Eric Knowles Eric Knowles, Antiquarian

Commemorative Mugs

Today you can expect to pay in the region of £10 or more for a 1953 Coronation mug, given as a freebie to most schoolchildren at that time. Should your parents have decided to go upmarket and spend the equivalent of £1 on a Wedgwood Coronation mug after a design by Eric Ravilious you can expect nearer £300. When it comes to collecting any type of commemorative the maker is usually of great importance and big names often show a good return in later years.

There was a time when possession of any object that might be seen as carrying a Royal sentiment could have landed you in serious trouble. Thankfully Oliver Cromwell is long gone. The image of King Charles the First and his son Charles the Second turns up on a few extremely rare tinglaze mugs, prices start at £5,000. Up until the mid 18th century all commemorative mugs were hand painted,however the invention of printing on pottery allowed for mass production.

As a result of such pots being available in large quantities the image of King George the Third soon became known to far more of his subjects. Consequently a collector is able to put together a selection of mugs that chronicle the most significant events of the King's 60 year reign. Perhaps the most poignant are the mugs that celebrate the return of the monarchs mental health selling for about £400, depending on condition, Physical not mental.

The reigns of his two sons George the Fourth and William the Fourth saw mugs to commemorate both their Coronations and deaths. Values are in the £300 plus bracket. However the monarchs were by no means the only subjects to gain the attention of the potters. Heroes such as Nelson and Wellington were eagerly received. A Nelson blue printed mug might normally find a buyer at £400 but this year being the Bicentenary of his death has already seen prices escalate.

For the new collector the reign of Queen Victoria spanning the years 1836 to 1901 offers the most opportunities with prices starting at £20. 1837 Coronation mugs have been the subject of debate amongst collectors as to wether they were made in Staffordshire or South Wales. One thing is for certain should you decide you want one for your collection be prepared to fork out £800 of your hard earned cash.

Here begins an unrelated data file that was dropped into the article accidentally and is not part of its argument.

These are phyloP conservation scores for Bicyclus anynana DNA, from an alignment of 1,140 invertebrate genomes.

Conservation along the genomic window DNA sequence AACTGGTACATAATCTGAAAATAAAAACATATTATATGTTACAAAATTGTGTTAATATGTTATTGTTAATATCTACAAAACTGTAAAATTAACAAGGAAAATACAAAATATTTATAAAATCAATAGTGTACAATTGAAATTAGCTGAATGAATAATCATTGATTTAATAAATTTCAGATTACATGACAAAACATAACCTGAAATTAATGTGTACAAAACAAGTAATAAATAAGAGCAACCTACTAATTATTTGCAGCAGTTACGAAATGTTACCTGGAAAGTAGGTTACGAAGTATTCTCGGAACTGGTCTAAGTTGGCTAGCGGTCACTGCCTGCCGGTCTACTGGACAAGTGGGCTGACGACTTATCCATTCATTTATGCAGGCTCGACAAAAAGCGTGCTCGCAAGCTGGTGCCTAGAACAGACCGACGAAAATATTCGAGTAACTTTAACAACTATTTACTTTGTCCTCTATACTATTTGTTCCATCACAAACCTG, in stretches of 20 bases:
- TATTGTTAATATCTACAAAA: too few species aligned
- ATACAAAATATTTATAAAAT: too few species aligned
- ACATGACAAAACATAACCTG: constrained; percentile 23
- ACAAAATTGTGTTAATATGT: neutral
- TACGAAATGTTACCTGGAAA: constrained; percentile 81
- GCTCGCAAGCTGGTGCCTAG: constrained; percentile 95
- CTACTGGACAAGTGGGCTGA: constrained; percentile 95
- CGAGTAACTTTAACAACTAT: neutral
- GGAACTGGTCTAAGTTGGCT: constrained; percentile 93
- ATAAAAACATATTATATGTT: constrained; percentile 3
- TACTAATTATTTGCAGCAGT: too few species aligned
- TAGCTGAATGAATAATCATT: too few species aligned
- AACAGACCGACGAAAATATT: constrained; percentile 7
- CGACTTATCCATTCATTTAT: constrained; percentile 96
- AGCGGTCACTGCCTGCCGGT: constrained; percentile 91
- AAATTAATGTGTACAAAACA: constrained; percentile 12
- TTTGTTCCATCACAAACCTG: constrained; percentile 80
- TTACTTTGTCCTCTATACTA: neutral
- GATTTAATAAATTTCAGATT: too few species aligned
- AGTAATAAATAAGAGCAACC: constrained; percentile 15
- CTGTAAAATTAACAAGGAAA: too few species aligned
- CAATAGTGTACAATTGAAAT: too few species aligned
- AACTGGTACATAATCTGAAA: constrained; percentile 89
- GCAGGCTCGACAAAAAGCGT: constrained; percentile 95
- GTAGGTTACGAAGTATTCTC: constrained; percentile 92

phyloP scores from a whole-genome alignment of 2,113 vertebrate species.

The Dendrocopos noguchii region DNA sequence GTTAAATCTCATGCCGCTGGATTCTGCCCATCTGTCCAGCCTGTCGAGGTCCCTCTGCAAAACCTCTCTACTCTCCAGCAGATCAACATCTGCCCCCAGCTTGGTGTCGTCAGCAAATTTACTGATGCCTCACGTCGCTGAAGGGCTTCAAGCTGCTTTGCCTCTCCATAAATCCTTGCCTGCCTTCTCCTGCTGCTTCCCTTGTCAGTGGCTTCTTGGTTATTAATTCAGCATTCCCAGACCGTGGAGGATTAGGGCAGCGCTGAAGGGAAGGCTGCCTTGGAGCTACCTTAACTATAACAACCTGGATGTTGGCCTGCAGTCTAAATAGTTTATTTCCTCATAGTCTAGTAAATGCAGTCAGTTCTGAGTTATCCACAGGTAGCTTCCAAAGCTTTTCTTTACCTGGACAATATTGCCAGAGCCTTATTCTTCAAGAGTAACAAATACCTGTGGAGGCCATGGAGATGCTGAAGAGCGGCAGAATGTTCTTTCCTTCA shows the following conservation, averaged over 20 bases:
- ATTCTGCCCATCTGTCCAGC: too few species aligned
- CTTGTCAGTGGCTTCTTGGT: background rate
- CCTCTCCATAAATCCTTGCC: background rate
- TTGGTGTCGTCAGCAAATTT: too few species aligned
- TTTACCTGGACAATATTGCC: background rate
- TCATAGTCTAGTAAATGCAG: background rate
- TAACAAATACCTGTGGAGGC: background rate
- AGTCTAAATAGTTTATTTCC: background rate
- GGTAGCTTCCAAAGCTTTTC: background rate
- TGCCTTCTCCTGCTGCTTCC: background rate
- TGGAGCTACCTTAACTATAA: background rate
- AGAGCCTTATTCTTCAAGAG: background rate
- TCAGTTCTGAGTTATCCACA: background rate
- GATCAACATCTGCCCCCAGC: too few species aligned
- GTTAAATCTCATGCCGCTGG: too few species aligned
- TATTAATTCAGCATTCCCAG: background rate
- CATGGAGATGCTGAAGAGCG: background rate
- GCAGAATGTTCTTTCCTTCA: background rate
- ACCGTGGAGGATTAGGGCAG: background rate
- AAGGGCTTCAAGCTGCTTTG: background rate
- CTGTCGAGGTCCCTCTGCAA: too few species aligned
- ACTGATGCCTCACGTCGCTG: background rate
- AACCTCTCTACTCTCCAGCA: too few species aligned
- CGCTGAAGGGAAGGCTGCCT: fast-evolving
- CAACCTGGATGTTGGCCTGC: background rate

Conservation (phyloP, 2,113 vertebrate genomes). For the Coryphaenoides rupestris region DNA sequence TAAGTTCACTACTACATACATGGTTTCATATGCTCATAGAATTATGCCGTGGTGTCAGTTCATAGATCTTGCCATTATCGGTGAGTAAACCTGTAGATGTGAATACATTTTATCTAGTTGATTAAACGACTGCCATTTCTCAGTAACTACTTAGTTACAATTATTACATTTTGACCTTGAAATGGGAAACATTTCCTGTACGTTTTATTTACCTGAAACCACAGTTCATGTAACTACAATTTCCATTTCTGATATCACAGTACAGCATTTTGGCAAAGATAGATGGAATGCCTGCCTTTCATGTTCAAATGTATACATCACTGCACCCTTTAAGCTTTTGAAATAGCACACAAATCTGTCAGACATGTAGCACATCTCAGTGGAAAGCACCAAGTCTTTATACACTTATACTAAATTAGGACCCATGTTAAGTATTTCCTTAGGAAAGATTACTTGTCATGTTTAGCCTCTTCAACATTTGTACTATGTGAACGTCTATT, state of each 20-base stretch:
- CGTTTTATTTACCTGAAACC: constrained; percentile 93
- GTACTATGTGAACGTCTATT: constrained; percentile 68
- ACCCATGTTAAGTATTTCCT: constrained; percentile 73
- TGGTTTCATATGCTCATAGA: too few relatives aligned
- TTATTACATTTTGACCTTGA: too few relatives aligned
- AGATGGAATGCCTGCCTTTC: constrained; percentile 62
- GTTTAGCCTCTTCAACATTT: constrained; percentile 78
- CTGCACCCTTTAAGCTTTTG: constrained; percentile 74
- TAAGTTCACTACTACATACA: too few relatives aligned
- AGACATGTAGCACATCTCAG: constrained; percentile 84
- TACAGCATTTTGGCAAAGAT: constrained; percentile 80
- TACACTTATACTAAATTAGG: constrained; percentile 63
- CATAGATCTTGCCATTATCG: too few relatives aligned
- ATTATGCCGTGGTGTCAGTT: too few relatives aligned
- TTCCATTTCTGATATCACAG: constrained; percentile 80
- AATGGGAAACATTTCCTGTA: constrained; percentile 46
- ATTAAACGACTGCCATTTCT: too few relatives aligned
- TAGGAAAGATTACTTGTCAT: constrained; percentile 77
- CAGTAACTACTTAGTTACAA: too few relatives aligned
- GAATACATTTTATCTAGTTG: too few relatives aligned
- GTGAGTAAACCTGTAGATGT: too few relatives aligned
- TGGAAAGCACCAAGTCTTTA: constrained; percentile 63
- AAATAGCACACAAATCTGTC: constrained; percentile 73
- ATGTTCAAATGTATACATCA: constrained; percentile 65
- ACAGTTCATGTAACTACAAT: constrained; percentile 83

Fortunately Queen Vic's 1887 "Golden" Jubilee and the "Diamond" that followed in 1897 are invariably easier on the wallet. A top maker such as Doulton produced Jubilee bone china mugs in several colourways with price tags of about £120 for a clean example. Earthenware Jubilee mugs by lesser known makers can regularly be found for £30 and less although sometimes the Queen's image would not have her amused.

The advent of the new century saw more in the way of Coronation mugs for Edward the Seventh, George the Fifth, Edward the Eighth, George the Sixth and our present Queen. The vast majority can be tracked down at prices that start at £10 through to £40 and yes that includes Edward the Eighth, the king who was never crowned. Other mugs to consider are those that recall the grim years of the First World War. Once again prices are usually in the £30 to £60 bracket.

In more recent years subject matter has included our Queens two Jubilees but more importantly her childrens Royal weddings. Jean Watson has been in touch regarding her Charles and Diana Bone china mug by Caverswall for which she originally paid the sum of £6. Today you could expect to part with nearer £25. Caverswall is a respected maker other mugs are nearer £10. Given the choice my money would have to go on the 1953 Ravilious mug for three reasons. First a great designer, second a top maker and three that was the year I was born. "God Save The Queen".

 

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